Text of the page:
The Chesapeake Bay watershed spans 64,000 square miles across six US states and the District of Columbia. To manage the environment in this vast area, having accurate land-use and land-cover information is imperative. Existing datasets, such as the National Land Cover Database (NLCD), have been extremely useful in identifying priority zones throughout the watershed that are in need of conservation and restoration. This data, however, often lacks the resolution required to examine, track, and identify fine-scale trends or make parcel-scale decisions that focus on restoration efforts.
Recognizing the importance of having data-sets that can achieve these goals, some counties and municipalities commissioned small-scale initiatives to produce high-resolution land-cover information for areas under their jurisdiction. While this information has aided local decision-making, the land-cover classification categories differ across boundaries, as do data accuracy and resolution. The data wasn’t widely available either, which made it difficult to use high-resolution land-cover data for larger policy making and restoration endeavors.
To bridge the gap between local and regional efforts, the Chesapeake Conservancy, a nonprofit organization based in Annapolis, Maryland, proposed a project to create consistent high-resolution land-cover data for all 206 counties that comprise the Chesapeake Bay watershed area. Using ArcGIS, the conservancy and its partners developed a dataset that makes it easier to pinpoint high-priority restoration and conservation areas. The Chesapeake Conservancy is also collaborating with the Chesapeake Bay Program (CBP) and the US National Park Service to use the dataset to implement environmental projects in the area.
Data Discrepancies Hamper Progress
In 2010, the Environmental Protection Agency put the Chesapeake Bay on a pollution diet to restore the health of the watershed’s rivers, streams, and creeks. Called a Total Maximum Daily Load (TMDL), the diet’s goal is to decrease by 20 percent or more the amounts of nitrogen, phosphorus, and sediment in the water by 2025. The TMDL has directly affected state- and countywide policies and regulations throughout the watershed and stimulated a number of new pollution reduction initiatives at local levels.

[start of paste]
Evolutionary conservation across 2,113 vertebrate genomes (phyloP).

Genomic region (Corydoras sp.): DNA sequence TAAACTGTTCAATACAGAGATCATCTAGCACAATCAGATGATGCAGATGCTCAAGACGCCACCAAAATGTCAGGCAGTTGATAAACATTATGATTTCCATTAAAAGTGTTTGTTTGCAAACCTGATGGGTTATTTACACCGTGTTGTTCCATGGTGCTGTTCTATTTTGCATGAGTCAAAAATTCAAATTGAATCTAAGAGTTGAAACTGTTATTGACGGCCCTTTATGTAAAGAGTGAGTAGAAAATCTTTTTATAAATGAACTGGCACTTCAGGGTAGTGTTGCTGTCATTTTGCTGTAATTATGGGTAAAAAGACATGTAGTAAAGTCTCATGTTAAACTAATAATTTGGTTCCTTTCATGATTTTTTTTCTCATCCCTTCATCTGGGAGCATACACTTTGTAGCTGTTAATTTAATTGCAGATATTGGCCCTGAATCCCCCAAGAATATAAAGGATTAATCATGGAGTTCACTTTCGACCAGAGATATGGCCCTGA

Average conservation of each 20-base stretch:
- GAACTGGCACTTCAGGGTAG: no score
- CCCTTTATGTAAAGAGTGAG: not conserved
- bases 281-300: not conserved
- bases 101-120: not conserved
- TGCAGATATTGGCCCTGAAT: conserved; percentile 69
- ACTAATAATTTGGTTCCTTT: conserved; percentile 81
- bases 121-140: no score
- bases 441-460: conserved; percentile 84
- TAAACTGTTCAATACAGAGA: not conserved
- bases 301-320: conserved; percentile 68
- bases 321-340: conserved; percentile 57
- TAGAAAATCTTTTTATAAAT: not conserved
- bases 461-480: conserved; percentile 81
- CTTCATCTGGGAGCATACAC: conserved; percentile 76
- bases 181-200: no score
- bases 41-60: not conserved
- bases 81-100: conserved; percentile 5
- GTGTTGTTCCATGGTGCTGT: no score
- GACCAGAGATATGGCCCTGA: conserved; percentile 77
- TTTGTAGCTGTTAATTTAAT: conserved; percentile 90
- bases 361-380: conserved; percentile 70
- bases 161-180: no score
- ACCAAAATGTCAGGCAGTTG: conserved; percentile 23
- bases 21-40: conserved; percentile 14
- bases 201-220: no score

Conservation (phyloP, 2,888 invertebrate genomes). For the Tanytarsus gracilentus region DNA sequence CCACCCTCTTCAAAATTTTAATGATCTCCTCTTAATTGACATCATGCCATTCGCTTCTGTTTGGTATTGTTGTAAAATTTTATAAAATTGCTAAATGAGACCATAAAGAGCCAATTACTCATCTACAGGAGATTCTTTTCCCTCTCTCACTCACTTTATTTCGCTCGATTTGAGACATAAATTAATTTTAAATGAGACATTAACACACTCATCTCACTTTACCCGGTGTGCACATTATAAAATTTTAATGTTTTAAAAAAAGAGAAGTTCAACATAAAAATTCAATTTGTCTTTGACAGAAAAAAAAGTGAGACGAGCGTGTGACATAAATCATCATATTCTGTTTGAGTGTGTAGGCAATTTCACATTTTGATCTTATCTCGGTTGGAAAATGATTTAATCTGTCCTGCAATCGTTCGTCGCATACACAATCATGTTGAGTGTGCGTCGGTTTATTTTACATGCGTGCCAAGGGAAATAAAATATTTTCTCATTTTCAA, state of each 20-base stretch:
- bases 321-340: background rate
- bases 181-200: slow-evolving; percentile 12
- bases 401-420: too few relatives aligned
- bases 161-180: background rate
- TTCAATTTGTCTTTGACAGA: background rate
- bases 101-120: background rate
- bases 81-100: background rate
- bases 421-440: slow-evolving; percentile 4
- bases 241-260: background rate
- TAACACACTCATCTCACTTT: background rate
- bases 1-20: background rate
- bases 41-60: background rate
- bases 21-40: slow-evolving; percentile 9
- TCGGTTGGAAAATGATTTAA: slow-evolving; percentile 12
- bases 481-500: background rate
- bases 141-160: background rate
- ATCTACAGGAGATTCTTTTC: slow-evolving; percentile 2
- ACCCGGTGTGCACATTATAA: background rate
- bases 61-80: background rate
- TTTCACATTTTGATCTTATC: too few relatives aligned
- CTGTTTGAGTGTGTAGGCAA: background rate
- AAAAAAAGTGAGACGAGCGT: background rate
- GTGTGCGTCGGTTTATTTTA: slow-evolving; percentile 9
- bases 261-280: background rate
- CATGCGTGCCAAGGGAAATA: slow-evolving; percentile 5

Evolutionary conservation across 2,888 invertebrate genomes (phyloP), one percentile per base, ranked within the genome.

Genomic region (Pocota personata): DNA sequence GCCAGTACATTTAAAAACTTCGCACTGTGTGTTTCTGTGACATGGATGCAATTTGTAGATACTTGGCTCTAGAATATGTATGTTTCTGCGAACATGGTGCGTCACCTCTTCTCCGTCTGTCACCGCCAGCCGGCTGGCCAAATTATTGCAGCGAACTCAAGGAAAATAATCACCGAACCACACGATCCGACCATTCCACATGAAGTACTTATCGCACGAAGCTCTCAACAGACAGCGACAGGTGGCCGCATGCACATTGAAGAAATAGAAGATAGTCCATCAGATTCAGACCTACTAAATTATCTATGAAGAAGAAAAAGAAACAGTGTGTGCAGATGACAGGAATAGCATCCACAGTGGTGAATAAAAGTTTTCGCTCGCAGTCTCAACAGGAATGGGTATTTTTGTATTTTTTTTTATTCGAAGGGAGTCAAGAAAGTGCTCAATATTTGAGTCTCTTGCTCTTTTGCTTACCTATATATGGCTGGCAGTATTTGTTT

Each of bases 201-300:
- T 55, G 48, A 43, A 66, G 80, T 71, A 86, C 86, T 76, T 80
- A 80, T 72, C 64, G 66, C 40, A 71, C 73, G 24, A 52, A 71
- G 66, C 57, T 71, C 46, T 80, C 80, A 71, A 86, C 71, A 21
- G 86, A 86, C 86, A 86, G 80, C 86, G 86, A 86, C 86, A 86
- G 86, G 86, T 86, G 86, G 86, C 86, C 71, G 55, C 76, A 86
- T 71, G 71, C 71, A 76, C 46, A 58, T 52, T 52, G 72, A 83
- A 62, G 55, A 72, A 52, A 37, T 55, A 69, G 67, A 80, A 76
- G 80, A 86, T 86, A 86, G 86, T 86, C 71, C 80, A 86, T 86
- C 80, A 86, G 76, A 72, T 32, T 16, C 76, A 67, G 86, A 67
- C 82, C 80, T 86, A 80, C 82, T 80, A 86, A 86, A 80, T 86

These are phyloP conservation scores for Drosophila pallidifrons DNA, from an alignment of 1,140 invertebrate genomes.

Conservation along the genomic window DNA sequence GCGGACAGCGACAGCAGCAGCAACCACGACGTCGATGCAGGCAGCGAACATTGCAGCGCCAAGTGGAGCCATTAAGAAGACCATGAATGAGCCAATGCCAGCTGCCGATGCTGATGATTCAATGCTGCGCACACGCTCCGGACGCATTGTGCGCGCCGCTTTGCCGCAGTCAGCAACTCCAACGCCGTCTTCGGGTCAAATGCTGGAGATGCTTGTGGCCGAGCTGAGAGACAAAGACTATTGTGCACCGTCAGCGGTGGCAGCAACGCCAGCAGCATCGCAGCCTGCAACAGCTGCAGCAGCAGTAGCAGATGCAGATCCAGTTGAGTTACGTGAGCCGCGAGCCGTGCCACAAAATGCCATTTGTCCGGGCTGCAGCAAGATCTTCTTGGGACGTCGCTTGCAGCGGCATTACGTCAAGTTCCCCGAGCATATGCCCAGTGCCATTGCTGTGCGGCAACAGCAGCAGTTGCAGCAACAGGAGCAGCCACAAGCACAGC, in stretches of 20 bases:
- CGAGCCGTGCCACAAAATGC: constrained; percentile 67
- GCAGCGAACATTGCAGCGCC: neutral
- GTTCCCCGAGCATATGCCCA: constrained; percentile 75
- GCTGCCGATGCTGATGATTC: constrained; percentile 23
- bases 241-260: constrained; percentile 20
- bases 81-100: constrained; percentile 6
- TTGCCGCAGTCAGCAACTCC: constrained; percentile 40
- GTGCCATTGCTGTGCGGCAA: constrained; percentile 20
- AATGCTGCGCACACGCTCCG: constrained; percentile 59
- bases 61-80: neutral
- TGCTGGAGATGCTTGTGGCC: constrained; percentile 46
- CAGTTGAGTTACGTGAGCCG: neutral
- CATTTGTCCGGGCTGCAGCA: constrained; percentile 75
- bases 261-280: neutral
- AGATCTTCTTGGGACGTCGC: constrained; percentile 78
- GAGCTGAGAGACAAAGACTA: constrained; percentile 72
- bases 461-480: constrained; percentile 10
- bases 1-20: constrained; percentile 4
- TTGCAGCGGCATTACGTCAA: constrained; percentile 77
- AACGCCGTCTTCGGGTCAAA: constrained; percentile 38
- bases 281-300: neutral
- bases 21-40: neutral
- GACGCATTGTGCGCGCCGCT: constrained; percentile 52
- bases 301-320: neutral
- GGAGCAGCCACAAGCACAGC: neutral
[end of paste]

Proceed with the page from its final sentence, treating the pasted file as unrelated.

To model, track, and manage statewide progress toward reaching these water goals, CBP—a regional partnership that helps lead, direct, and manage restoration efforts in the Chesapeake Bay—relies heavily on land-use and land-cover data. Before 2015, CBP calculated its watershed-wide pollution numbers using the 30-meter resolution NLCD. But there were still discrepancies between the NLCD and the higher-resolution datasets being employed by local planners.
“This resulted in inconsistencies when comparing local evaluations with CBP’s modeling, which made planning, implementation, and reporting very difficult,” said Jeff Allenby, the Chesapeake Conservancy’s director of conservation technology.
CBP partners recognized that having a high-resolution land-cover dataset of the entire watershed would not only improve their ability to quantify the effects of existing and in-progress restoration efforts but also would have very real implications on planning new restoration projects. Thus, in 2015, CBP commissioned the Chesapeake Conservancy to upgrade the land-cover data for the entire watershed. Working with the University of Vermont’s Spatial Analysis Laboratory and Esri partner WorldView Solutions, the conservancy created a one-meter-resolution dataset for the Chesapeake Bay watershed and all the counties that intersect its boundaries.
“Our project covers more than 100,000 square miles—beyond the boundary of the Chesapeake watershed—to give the border counties complete pictures of their landscapes,” said project manager Cassandra Pallai. “This makes the CBP dataset one of the largest high-resolution land-cover datasets in the [United States].”
Building a Consistent Dataset
To execute the update, the Chesapeake Conservancy developed a multistep image classification workflow using ArcMap, ArcGIS Pro, and the image processing software ENVI from Esri partner Harris Corporation.
“Since the conservancy had to make the classification technique adaptable to diverse landscapes, we opted for a rule-based methodology,” explained Colin Stief, an app designer at the Chesapeake Conservancy who helped create the protocol. “Trees, for example, were categorized as tall, green, and as having a high vegetative index.”
The project analysts broke the multistate region into areas composed of 8–12 mosaicked National Agriculture Imagery Program (NAIP) images, each the size of a United States Geological Survey (USGS) digital orthophoto quadrangle, or quarter quad. The NAIP images, collected between 2013 and 2014, were one meter resolution and had four spectral bands: red, green, blue, and near infrared.